TOKYO -- In a sign of the rising export ambitions of the Chinese mobile phone industry, a smartphone maker called Xiaomi said on Thursday that it had hired a top executive away from Google to lead its international expansion plans.
The executive, Hugo Barra, is one of the most prominent Westerners to join a Chinese technology company, analysts said. At Google, he has served as vice president for Google's Android mobile operating system, which is used by the vast majority of smartphones in China.
"He's a significant figure in the industry, a significant figure at Google," said Pete Cunningham, an analyst at Canalys, a research firm. "It underlines the trend we're seeing in the market. The Chinese vendors are going to play a big part in shaping the future of the industry."
Xiaomi is one of a number of Chinese smartphone makers that have been gaining market share in China against foreign rivals like Apple and Nokia. Until recently, these Chinese companies seemed happy with their rising sales in China, the biggest smartphone market, but now companies like Xiaomi, Lenovo and Huawei seem intent on expanding internationally.
Xiaomi controlled 5 percent of the smartphone market in China in the second quarter, according to Canalys. That put it well behind the leader, Samsung Electronics of South Korea, which had an 18 percent share, but slightly ahead of Apple, with 4.8 percent.
Despite selling mostly in the domestic market, Chinese smartphone brands already account for about one-fifth of sales worldwide, according to Canalys. Including smartphones made in Chinese factories for foreign brands like Apple, however, Chinese production accounts for the majority of global sales.
Mr. Barra said in a statement posted on Google Plus that he intended to help Xiaomi "expand their incredible product portfolio and business globally."
"I'm really looking forward to this new challenge, and am particularly excited about the opportunity to continue to help drive the Android ecosystem," he wrote.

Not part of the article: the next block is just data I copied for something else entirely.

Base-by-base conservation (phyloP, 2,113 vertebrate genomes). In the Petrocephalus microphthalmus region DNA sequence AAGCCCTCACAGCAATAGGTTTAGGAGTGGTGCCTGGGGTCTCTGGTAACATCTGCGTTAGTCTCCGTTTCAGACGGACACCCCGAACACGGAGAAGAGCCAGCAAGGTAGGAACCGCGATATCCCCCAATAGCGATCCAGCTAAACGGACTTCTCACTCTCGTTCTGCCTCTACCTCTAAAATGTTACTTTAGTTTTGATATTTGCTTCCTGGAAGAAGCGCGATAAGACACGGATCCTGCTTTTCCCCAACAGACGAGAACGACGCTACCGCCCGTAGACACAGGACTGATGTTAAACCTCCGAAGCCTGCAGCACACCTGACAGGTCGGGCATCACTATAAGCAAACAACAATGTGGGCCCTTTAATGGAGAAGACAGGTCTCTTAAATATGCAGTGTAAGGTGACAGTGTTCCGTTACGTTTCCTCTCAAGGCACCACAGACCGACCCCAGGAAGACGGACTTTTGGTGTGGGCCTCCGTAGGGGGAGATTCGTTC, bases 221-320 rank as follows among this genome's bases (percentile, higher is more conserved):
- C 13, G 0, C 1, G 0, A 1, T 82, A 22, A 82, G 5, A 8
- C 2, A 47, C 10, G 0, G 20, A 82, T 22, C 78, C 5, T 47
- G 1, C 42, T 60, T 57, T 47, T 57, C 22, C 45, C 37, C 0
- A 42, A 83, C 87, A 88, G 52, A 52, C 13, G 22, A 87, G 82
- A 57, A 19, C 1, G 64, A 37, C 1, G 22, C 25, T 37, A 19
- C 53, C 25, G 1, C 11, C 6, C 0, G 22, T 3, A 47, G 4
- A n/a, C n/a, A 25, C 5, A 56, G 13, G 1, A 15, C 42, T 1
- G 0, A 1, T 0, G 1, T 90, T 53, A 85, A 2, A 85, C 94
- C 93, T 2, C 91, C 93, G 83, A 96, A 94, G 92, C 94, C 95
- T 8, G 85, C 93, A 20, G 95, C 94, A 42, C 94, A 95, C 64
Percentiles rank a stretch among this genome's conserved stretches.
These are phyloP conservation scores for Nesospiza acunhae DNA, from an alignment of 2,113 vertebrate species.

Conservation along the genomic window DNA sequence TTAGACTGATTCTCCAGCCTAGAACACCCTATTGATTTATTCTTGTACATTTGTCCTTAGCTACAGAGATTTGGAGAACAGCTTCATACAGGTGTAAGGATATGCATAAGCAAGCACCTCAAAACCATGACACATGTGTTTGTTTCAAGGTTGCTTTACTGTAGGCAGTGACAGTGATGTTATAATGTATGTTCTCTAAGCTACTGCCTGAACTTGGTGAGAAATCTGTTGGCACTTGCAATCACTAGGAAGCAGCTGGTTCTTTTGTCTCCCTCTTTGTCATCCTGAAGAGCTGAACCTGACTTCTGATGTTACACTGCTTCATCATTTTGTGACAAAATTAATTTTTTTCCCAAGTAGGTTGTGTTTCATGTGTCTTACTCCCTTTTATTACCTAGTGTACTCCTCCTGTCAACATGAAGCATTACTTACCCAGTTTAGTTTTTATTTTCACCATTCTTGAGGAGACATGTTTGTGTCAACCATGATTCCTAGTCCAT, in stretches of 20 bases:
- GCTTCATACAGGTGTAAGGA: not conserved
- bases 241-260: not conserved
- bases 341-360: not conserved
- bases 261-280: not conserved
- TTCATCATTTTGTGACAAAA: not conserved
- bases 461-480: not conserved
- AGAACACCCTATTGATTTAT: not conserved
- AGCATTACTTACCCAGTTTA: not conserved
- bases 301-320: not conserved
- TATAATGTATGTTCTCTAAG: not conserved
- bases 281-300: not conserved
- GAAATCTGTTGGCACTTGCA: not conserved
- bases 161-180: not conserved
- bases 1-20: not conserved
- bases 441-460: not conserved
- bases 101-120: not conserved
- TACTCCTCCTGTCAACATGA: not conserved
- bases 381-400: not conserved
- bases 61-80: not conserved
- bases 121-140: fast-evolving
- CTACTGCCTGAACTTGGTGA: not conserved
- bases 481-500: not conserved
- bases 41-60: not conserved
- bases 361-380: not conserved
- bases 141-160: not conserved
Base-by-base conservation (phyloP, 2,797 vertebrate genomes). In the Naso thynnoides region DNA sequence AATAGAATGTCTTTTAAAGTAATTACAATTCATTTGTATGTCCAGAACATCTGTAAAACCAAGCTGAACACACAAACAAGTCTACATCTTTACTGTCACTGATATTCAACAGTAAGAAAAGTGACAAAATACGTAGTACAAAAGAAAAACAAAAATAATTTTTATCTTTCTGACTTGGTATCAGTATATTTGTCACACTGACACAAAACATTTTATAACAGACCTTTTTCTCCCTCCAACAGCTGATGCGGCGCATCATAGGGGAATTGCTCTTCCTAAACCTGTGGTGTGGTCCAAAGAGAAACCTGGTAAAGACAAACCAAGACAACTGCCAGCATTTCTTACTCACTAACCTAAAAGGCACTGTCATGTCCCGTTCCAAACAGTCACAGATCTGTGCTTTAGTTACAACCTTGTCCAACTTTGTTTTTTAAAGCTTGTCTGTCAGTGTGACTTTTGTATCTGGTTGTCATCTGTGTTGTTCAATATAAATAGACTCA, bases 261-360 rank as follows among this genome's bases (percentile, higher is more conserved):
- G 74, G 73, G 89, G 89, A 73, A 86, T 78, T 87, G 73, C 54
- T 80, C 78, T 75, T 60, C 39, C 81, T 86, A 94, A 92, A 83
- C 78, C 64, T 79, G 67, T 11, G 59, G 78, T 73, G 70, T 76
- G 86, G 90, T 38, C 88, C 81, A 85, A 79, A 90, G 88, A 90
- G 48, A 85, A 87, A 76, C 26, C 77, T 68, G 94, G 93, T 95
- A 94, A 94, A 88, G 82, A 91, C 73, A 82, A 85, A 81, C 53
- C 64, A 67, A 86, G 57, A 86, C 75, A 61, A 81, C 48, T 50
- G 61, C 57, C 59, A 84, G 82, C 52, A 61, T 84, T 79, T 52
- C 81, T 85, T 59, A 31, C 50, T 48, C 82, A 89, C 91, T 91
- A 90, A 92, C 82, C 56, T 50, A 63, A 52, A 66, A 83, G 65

A main selling point for Chinese smartphones has been price. Xiaomi sells phones for about $180 to $300, according to Counterpoint Technology Market Research. That is less than half the price of high-end phones from Samsung or Apple, though slightly higher than comparably equipped devices from many other Chinese brands.
"The phones are not necessarily superior, but they have created a lot of buzz," said Tom Kang, an analyst at Counterpoint. "They've realized that the differentiation you can do now with hardware or software is very marginal, and that the future will be about marketing."
The chief executive of Xiaomi, Lei Jun, has taken a page from the marketing playbook of Steven P. Jobs, the Apple co-founder, organizing flashy, onstage product introductions at which he appears in jeans and black shirts.
Mr. Lei welcomed Mr. Barra to China in a microblog posting in which he wrote: "Hugo Barra will indeed join Xiaomi in early October, and he'll take charge of expanding international business."
While Xiaomi phones bear physical resemblances to iPhones, they are different in at least one significant way: they run on a customized version of Android. Though Google withdrew much of its business from mainland China three years ago, its Android software is used on more than 90 percent of smartphones in the country.
Xiaomi recently upgraded its sales forecast, saying it aimed to sell 20 million smartphones this year, up from a previous estimate of 15 million. Mr. Lei said this month that the company had raised new financing from outside investors in a deal that gave Xiaomi a valuation of $10 billion.
"We wish Hugo Barra the best," Google said in a statement. "We'll miss him at Google and we're excited that he is staying within the Android ecosystem."
Chris Buckley contributed reporting from Hong Kong.
This article originally appeared in The New York Times.